Oral Presentation Society of Environmental Toxicology and Chemistry Australasia 2021

Lessons learnt from assessing sewage pollution for catchment management and intervention programs in Sydney’s Drinking Water Catchment. (#13)

Lisa Hamilton 1 , Ann-Marie Rohlfs 1 , Julia Barnes 1 , Alan Benson 1
  1. WaterNSW, Parramatta1, NSW, Australia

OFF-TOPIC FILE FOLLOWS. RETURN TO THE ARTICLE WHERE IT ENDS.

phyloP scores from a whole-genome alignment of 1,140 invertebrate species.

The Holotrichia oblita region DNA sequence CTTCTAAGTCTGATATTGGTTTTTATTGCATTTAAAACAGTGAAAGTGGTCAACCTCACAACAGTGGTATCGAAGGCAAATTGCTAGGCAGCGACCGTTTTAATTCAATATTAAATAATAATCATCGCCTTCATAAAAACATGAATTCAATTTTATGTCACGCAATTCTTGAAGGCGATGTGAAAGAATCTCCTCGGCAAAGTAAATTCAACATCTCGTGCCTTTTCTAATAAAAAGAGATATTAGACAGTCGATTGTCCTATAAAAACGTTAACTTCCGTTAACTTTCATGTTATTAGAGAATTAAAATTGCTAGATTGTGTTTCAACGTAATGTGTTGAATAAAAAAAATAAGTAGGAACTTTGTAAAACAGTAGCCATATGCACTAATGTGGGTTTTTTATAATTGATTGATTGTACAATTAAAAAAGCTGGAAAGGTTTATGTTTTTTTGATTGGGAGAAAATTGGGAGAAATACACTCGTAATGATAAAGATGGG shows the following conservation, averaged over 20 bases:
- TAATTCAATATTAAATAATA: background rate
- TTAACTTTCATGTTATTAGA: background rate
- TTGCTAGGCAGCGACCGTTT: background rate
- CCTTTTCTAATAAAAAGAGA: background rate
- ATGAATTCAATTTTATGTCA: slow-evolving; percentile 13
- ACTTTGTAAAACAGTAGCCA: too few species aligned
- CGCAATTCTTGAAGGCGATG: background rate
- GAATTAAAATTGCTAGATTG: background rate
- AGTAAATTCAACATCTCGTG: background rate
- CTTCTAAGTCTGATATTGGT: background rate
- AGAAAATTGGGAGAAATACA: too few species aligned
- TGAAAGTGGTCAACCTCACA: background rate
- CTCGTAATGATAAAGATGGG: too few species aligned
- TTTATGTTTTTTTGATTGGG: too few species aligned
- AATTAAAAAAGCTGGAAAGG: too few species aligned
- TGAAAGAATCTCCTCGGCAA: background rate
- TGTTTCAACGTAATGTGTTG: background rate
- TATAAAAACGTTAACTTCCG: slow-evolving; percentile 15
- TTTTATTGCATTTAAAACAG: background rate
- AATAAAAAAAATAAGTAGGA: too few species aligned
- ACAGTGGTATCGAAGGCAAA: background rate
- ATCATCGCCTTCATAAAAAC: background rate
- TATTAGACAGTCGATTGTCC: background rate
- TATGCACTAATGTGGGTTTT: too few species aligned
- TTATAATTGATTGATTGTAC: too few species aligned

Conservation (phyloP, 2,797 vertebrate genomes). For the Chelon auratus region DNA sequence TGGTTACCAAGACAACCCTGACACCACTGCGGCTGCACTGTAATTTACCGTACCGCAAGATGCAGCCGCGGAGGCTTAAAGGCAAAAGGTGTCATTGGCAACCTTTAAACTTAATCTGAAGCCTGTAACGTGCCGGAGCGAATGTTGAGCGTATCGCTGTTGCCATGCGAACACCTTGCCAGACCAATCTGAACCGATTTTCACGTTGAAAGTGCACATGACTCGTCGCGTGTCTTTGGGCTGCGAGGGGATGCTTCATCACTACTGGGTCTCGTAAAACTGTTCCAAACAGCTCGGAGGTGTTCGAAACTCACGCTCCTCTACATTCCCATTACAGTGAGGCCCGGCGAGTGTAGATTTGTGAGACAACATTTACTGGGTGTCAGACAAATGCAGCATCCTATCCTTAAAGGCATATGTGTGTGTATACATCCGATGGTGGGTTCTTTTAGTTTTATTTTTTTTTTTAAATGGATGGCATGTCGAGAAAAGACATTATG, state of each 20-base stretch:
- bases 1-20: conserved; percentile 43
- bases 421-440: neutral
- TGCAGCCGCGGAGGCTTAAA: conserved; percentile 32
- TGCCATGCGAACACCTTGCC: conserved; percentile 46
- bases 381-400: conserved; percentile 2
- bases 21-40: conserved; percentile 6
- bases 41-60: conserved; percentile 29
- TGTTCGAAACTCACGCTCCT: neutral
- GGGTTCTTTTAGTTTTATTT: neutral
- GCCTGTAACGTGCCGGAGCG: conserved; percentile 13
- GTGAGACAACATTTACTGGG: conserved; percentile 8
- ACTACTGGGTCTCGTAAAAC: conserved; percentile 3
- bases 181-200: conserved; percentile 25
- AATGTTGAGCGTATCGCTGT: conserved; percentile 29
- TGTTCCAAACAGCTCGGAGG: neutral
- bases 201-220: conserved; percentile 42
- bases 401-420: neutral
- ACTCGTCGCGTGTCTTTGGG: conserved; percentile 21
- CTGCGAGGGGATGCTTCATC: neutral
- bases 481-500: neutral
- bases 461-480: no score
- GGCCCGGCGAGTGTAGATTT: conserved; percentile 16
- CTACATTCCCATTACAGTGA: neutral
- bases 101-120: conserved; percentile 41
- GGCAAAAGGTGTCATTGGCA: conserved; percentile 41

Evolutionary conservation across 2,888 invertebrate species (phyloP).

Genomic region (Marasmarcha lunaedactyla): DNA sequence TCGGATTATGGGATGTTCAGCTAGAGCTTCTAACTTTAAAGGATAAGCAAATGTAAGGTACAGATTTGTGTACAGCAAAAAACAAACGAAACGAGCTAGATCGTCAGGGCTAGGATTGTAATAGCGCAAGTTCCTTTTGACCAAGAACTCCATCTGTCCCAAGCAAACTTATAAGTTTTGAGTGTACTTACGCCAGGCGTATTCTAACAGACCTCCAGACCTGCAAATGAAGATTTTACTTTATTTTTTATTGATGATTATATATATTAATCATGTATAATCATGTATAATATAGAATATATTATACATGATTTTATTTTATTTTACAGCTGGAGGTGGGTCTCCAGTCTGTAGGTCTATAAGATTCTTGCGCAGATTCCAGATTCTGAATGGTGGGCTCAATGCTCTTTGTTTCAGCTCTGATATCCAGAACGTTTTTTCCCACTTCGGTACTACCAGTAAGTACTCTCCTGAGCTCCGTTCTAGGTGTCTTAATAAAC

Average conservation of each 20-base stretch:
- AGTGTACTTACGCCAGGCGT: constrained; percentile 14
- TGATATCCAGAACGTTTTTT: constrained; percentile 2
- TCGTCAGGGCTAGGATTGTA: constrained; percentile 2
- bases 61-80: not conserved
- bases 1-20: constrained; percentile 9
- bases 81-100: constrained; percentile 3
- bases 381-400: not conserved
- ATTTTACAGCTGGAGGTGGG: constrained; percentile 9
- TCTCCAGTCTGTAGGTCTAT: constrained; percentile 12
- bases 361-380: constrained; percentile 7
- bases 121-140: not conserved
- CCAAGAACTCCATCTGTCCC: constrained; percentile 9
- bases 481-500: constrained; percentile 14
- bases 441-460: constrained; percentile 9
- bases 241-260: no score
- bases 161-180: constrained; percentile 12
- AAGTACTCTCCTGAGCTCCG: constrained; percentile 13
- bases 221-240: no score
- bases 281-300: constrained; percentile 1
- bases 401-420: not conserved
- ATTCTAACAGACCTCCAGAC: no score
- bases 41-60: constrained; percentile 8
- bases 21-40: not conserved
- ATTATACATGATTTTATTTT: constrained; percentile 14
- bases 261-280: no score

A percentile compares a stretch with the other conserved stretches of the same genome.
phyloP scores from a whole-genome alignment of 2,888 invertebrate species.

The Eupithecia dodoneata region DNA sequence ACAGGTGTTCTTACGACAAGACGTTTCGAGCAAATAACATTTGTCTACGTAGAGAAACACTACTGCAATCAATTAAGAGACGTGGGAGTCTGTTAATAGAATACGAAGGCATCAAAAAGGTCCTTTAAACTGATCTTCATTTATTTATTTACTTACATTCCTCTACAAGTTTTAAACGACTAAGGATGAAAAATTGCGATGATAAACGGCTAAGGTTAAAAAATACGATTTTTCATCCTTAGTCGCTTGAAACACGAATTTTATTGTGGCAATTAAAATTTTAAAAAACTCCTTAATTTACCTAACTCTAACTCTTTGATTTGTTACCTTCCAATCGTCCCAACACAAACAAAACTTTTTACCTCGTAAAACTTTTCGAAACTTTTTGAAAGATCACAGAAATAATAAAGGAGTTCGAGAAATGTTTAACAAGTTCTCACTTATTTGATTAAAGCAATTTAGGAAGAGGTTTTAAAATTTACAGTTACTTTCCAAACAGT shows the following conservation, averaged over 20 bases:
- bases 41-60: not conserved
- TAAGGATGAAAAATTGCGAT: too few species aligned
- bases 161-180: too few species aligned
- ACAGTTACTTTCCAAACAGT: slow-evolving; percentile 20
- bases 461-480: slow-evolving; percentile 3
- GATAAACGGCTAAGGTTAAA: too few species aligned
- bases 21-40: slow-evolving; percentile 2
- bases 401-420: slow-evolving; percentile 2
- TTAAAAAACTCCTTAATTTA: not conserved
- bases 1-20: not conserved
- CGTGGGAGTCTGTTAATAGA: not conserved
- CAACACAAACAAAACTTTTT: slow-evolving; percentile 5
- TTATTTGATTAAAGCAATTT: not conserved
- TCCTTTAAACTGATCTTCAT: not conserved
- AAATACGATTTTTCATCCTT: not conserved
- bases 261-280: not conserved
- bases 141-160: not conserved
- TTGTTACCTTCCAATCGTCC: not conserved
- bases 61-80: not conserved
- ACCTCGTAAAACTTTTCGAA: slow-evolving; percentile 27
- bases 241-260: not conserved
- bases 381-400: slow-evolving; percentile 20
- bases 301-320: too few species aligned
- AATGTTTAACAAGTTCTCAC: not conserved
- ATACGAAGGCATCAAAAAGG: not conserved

The success of sewage monitoring programs is contingent on understanding the nature of the environment in which the indicators are to be applied. Over the last few years, WaterNSW has collaborated with research partners to deploy numerous different sewage detection methods across a range of contamination pathways and environments. Indicator technologies used include pharmaceuticals and personal care products (PPCPs), genomic faecal source tracking and ammonia passive samplers. These techniques have been applied to provide evidence of cumulative impacts of onsite sewage systems failures across a locality, assess water quality improvements after onsite sewage systems removal, investigate faecal pollution in routine monitoring samples and locate contaminant sources entering stormwater systems. A number of lessons have been learnt from these studies.  Being clear about what you are monitoring for and whether there is potential for other environmental sources of that indicator to affect the interpretation of results is important. PPCP monitoring suites may include substances that could also originate from non-sewage sources like greywater or refuse leachate or easily be introduced from field and laboratory staff and sampling and analysis consumables. Narrowing PPCP monitoring to synthetic prescription pharmaceuticals can improve certainty that sewage is present in the environment. Additionally, the use of passive samplers can increase the likelihood of detecting what could be sporadic contamination events. Genomic markers for specific host species of gut microbiota can sometimes produce unclear and conflicting results. In multiple situations, we have detected PPCPs or human genomic sewage markers in control and reference samples. The complexity of using novel, research-based methods requires good collaboration partnerships to ensure success of a long-term monitoring program. Our experiences highlight that there are no ‘silver bullet’ sewage indicator. The strongest inferences are from multiple lines of evidence that have been carefully matched to clear monitoring objectives and a well-understood deployment environment.